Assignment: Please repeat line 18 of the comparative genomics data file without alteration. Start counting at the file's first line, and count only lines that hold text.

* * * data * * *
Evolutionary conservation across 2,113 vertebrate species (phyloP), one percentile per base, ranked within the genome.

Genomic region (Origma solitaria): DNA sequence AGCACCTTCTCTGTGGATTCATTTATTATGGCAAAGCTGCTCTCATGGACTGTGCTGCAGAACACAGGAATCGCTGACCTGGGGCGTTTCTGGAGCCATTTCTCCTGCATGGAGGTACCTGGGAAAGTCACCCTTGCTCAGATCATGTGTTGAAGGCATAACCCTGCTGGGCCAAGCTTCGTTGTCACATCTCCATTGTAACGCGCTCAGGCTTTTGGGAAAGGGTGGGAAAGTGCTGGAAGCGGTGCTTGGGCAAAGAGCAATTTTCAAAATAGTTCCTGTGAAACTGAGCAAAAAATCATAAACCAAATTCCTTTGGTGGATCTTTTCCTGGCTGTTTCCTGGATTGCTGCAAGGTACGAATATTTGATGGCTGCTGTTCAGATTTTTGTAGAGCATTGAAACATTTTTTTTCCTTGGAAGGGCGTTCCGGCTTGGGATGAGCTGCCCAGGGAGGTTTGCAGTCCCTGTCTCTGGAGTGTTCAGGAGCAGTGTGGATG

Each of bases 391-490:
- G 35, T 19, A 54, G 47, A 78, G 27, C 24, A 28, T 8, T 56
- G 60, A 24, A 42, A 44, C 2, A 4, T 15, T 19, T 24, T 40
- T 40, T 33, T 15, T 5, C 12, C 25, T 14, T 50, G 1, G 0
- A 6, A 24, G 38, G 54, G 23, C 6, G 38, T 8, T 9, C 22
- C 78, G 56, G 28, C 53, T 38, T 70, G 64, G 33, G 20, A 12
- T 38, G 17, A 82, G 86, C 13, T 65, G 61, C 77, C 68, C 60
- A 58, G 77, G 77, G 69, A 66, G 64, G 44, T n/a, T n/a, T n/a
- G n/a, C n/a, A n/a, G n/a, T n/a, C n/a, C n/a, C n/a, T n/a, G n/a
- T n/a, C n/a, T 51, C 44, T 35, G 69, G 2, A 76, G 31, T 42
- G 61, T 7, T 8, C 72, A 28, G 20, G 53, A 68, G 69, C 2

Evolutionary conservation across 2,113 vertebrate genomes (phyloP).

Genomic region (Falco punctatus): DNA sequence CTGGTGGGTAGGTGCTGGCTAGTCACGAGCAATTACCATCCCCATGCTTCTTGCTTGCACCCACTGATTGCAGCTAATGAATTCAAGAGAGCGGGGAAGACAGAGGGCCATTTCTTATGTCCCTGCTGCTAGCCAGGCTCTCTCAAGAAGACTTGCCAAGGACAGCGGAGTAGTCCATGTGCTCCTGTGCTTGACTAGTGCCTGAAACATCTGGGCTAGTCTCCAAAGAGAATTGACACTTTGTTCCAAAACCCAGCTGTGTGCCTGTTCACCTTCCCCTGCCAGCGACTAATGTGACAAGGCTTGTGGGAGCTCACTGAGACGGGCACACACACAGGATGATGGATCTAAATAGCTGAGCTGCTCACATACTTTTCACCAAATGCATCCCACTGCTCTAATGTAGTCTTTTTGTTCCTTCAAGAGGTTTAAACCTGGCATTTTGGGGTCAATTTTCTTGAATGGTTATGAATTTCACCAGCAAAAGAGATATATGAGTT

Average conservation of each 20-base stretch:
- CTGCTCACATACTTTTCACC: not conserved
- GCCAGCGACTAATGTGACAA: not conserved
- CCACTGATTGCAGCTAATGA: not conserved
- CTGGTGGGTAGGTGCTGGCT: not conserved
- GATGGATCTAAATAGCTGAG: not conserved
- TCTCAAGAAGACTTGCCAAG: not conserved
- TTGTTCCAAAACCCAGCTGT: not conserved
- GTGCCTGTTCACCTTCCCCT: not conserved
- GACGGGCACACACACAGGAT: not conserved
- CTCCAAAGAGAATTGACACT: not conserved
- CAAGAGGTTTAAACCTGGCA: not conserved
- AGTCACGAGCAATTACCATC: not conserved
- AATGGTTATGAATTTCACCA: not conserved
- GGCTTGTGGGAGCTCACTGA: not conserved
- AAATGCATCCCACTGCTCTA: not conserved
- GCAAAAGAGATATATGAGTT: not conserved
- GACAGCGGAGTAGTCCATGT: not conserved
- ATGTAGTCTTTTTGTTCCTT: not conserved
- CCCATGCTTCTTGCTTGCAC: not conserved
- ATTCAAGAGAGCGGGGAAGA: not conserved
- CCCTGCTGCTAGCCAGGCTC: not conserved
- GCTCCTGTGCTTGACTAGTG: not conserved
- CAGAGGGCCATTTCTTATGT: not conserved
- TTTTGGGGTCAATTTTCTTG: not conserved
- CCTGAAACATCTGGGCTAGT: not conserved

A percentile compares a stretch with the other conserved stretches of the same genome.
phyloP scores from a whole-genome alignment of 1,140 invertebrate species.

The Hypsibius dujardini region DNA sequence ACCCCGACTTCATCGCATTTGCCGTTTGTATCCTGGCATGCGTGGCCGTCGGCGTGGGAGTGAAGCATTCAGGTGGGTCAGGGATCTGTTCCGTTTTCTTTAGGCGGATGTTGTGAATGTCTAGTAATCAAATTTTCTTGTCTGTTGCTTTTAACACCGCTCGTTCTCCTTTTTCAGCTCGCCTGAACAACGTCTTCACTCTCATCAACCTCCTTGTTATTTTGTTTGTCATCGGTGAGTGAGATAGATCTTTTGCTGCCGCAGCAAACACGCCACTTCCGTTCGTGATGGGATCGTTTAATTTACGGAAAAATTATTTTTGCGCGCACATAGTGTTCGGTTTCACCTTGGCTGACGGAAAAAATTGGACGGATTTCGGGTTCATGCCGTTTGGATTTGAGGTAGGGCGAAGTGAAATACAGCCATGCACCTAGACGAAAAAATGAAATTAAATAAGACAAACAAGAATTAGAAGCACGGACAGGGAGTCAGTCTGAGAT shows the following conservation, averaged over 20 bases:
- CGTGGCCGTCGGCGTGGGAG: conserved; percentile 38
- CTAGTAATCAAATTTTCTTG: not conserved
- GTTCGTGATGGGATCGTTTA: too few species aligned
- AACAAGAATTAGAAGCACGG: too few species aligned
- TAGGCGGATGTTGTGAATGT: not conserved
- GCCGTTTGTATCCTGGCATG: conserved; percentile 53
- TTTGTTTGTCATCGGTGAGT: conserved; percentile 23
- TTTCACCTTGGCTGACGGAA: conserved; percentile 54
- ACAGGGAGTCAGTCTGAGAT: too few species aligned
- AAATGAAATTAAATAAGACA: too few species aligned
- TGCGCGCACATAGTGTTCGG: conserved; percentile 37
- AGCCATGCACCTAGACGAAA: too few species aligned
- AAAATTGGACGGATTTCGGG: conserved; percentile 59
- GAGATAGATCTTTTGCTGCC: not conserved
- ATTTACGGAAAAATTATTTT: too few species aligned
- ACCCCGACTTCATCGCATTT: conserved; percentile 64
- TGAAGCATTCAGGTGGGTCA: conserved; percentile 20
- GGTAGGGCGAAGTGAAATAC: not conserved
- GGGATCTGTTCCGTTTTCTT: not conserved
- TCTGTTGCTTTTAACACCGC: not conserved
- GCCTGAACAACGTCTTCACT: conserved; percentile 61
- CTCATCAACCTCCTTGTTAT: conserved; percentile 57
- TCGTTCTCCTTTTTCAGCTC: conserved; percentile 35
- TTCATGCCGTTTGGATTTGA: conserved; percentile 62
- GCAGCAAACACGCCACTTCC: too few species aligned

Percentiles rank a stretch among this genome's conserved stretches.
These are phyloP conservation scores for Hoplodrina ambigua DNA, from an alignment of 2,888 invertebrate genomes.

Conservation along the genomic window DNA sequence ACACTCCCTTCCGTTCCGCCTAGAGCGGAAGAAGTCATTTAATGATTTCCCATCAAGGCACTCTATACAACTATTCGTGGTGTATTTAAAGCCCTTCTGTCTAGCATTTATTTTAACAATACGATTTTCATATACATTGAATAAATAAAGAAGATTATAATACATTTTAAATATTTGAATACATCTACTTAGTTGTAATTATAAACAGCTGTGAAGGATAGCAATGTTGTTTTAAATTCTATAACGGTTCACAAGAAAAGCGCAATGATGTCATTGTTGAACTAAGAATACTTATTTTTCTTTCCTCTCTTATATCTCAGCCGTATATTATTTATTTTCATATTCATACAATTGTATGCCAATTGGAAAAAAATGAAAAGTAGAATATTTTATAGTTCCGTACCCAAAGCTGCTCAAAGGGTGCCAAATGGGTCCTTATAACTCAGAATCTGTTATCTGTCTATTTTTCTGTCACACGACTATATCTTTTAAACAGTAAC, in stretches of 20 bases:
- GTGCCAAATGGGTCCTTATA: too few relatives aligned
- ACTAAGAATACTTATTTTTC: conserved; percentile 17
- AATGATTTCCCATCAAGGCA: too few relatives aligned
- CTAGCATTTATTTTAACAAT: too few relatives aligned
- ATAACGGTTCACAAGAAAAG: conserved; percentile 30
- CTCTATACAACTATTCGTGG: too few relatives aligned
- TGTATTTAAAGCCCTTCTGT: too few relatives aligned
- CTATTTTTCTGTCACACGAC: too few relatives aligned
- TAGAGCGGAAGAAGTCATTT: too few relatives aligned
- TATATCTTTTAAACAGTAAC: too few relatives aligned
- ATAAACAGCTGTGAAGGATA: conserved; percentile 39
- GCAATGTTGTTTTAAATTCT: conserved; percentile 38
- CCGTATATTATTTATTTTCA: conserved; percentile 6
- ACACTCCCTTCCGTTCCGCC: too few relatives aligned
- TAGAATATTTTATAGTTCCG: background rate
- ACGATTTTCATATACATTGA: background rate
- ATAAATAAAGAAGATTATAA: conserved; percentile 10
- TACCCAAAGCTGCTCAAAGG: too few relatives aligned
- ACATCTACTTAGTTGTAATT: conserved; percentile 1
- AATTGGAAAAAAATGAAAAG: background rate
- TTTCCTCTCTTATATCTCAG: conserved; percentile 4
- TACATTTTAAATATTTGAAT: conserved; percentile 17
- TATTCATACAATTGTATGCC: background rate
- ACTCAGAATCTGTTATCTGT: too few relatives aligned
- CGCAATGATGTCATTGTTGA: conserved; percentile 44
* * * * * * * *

- GCCAGCGACTAATGTGACAA: not conserved